Thom Yorke and Jonny Greenwood are known for their work in Radiohead, but the duo’s side project, The Smile, proves they are more than just an offshoot. Along with drummer Tom Skinner of Sons of Kemet, The Smile released their debut album, A Light for Attracting Attention, earlier this year. On November 20th, they took the stage at Manhattan’s Hammerstein Ballroom to bring the album to life.
The Smile’s performance, which lasted for 90 minutes, included all but two of the songs on their album, along with a few newer songs. They weren’t focused on pleasing the crowd but on sounding their best. From the horror-movie waltz of “Pana-Vision” to the grunge slant of pre-encore closer “You Will Never Work in Television Again,” The Smile’s artistry was evident.
Although the side project shouldn’t be reduced to just a Radiohead offshoot, many of the main band’s best traits transfer over to The Smile. Yorke’s subtly entrancing stage presence, Greenwood’s unfettered focus, and Skinner’s drumming prowess were on full display during their performance. The show felt almost more like watching a particularly stirring instrumental performance than a rock show.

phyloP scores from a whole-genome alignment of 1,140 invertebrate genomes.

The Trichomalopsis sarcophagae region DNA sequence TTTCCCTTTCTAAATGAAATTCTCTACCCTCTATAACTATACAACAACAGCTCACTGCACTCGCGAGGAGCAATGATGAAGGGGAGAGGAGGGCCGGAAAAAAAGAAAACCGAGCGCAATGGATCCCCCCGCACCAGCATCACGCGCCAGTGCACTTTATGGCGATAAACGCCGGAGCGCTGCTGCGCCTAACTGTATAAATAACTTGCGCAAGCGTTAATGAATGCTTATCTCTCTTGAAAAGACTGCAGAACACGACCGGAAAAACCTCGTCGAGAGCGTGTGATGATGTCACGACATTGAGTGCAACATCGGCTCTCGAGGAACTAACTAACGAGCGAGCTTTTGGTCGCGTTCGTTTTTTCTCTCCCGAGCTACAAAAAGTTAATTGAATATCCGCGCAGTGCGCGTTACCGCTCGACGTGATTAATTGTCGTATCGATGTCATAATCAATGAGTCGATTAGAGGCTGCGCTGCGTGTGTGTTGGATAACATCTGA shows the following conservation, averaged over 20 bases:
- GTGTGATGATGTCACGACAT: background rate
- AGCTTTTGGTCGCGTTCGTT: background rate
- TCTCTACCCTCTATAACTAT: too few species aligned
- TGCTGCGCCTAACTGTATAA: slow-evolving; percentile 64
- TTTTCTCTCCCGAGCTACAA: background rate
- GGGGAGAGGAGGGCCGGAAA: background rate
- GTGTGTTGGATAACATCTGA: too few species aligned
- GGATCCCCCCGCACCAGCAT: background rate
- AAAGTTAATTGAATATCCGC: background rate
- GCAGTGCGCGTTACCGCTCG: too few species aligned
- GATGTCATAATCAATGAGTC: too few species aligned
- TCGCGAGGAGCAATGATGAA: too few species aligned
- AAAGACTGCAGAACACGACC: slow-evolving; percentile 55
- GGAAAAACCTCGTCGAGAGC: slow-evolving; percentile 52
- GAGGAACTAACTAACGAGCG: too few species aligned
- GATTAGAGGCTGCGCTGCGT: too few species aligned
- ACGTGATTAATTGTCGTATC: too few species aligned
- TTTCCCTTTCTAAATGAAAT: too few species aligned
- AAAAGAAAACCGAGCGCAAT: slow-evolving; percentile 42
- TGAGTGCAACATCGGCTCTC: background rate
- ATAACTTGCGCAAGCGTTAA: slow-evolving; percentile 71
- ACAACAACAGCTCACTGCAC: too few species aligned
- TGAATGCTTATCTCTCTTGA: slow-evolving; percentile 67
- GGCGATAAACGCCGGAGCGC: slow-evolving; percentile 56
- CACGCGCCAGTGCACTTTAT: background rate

The Smile’s Hammerstein set began with the opening track of their album, “The Same,” a brooding synth track that builds in intensity as it lures you inward. Their performance was almost nonstop music with hardly any banter between songs and no elaborate stage decorations besides some flashing lights.
The setlist featured the following songs:
- The Same
- Thin Thing
- The Opposite
- Speech Bubbles
- A Hairdryer
- Bending Hectic
- We Don’t Know What Tomorrow Brings
- Read the Room
- Bodies Laughing
- Skrting on the Surface
- People on Balconies
- The Smoke
- You Will Never Work in Television Again
The Smile closed out the encore with a more rock-leaning rendition of Yorke’s 2009 solo track “Feeling Pulled Apart by Horses.” The performance was effortless and had the crowd dancing. Overall, The Smile’s performance was a testament to the artistry and musicianship of its members.